Password Security in Managed File Transfer - Managed File Transfer Solutions | Secure File Transfer Software | UK

Password Security in Managed File Transfer

Last week was “World Password Day”, a day designed to get people thinking about password security and hopefully change their passwords. I was surprised to see an article from Sophos that the average person has 19 passwords to remember and almost a third struggle with strong passwords.  With the raft of work systems, private emails, social media, online shopping and banking passwords I thought it would be many more. I did a quick tally of my online passwords and worked out I have in excess of 30 passwords, although most of the private account passwords are variations on 4 main passwords.  I worked for one very large organisation who insisted passwords were changed every month but suggested that you simply add the month digit to the end of your password, negating the password security almost entirely.

The full article from Sophos can be found here.

Having strong passwords and authentication methods for file transfer accounts is very important. There are several approaches for user authentication that are supported by most Managed File Transfer (MFT) solutions.

These are

  • Application Controlled
  • External source (AD / LDAP / Other source)
  • Advanced Authentication using RADIUS or a One Time Password system
  • Private key authentication

With application controlled authentication, the MFT solution will control the length, complexity, password history and password expiry using internal systems. Usually users will be prompted to change their passwords either by getting an email, or when they login.

This works well but, for users inside the organisation, passwords can drift out of sync and this can lead to increased issues as users are asked to remember more and more passwords to access different systems. In this case, we usually recommend that the MFT solution uses the internal Active Directory or LDAP source. This allows the user to use the same credentials that they login to their computers with. Responsibility for changing the password then resides with the AD/LDAP system and the MFT solution will not normally track the passwords. When a user presents their credentials to login to the MFT solution, the system will pass the username and password to the AD/LDAP source for verification. If the AD/LDAP system confirms the credentials are correct the MFT solution lets the user in. As there is usually no caching of credentials, if a user changes their password on the AD/LDAP system then that password is reflected instantly in the MFT system.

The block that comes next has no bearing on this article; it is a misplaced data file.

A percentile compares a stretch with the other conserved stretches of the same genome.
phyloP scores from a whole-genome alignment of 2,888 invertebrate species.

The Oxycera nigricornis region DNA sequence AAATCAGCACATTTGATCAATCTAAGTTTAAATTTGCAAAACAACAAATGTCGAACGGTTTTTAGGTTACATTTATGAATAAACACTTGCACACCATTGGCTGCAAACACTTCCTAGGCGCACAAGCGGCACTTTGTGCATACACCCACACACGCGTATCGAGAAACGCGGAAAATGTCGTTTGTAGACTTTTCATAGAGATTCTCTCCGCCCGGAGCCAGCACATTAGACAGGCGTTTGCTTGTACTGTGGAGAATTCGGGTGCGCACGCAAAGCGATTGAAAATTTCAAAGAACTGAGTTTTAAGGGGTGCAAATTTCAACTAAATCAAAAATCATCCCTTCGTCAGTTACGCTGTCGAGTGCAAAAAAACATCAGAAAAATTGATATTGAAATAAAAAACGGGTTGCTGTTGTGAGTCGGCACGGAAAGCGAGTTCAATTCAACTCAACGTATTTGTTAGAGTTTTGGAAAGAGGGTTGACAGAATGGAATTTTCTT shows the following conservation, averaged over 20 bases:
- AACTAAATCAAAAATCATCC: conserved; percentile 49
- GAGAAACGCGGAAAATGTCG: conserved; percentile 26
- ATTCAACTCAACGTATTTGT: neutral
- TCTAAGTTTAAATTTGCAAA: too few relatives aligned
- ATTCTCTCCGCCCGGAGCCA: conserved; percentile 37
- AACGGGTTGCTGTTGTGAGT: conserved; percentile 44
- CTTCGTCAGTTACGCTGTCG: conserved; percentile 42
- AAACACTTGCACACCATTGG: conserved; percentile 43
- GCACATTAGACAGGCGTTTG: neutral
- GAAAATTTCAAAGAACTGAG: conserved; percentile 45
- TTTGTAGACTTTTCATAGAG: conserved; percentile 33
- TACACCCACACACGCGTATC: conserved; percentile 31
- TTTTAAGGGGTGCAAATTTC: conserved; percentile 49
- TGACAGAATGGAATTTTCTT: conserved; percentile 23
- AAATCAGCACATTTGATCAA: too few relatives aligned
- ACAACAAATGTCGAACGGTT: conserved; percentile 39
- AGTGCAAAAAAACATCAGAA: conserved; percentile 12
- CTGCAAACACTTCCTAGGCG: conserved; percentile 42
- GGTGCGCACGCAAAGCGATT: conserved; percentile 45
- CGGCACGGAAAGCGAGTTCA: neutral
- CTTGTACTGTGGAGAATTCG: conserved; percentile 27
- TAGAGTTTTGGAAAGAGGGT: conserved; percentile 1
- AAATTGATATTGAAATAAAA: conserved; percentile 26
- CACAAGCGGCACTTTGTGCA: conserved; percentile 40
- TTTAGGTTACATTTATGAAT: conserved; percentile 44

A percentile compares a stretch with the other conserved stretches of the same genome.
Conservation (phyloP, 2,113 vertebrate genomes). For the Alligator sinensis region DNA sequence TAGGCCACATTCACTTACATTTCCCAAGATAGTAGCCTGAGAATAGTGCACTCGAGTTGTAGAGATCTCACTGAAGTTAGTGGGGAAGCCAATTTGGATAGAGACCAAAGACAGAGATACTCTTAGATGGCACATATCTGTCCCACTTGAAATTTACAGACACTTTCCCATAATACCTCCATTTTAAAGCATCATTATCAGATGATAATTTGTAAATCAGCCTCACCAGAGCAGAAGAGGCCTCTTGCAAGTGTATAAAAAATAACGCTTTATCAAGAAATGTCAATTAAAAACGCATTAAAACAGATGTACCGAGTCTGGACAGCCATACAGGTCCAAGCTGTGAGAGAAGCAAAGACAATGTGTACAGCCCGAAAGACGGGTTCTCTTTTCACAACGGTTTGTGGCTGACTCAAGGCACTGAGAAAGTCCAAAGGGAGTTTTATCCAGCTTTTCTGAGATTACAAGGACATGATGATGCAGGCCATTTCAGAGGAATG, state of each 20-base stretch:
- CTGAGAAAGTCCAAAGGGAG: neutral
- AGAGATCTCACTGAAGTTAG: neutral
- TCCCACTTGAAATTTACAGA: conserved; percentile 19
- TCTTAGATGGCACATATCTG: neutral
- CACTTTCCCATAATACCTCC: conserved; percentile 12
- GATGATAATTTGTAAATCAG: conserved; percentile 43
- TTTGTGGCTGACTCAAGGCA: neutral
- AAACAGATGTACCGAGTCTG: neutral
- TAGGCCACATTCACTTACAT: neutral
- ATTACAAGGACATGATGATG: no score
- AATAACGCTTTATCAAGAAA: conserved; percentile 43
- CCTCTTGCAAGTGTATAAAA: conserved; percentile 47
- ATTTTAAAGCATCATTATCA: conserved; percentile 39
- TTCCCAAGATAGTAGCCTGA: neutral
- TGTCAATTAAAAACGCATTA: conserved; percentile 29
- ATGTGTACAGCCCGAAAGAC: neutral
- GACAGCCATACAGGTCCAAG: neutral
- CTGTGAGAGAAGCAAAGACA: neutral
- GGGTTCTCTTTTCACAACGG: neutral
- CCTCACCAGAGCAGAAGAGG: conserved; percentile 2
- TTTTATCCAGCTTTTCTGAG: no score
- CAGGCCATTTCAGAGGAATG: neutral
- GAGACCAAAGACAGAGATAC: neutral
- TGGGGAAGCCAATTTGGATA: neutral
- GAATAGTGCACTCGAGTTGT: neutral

Increasing the security of using AD/LDAP to authenticate user credentials, RADIUS solutions using time limited one-time password tokens or even SMS messages can be integrated to provide an extra level of security.

In RADIUS authentication, the user or device sends a request to the MFT system to gain access to a particular network resource, then the system passes a RADIUS Access Request message to the RADIUS server, requesting authorization to grant access via the RADIUS protocol. RADIUS servers vary, but most can look up client information in text files, LDAP servers, or databases. The RADIUS server can respond with an Access Reject, Access Challenge, or Access Accept. If the RADIUS server responds with an Access Challenge, additional information is requested from the user or device, such as a secondary password. Access Accept and Access Reject allow or reject the user access respectively.

Using AD/LDAP authentication or RADIUS authentication works well for users who are logging into the system interactively using either a web interface or file transfer client such as FileZilla, but do not work well for accounts which are used as a part of file transfer scripts.

The most popular method of securing these is to use “private key” or “key pair” authentication. With this the account does not use a defined password, but rather the MFT solution encrypts a token and sends that as a challenge to the client. This token is decrypted using the private half of the key at the client end and sent back unencrypted. If the tokens match the MFT solution accepts the user as verified and allows the account access. In this way any scripts which need to access the MFT solution do not need to have passwords encoded into them in raw text. Key pair authentication works with SSH keys for SFTP and SSL Certificates for FTPS and HTTPS connections.

With many more password breaches coming not from brute force attacks but from compromised authentication databases, experts are now advocating not making passwords longer or more complex but to implement Two Factor Authentication (2FA). This can be achieved using a combination of password and Private Key authentication or RADIUS in your MFT solution and works well for users and scripts.

Now maybe a good time to review your MFT password policies and maybe time I change some of my passwords too!!!

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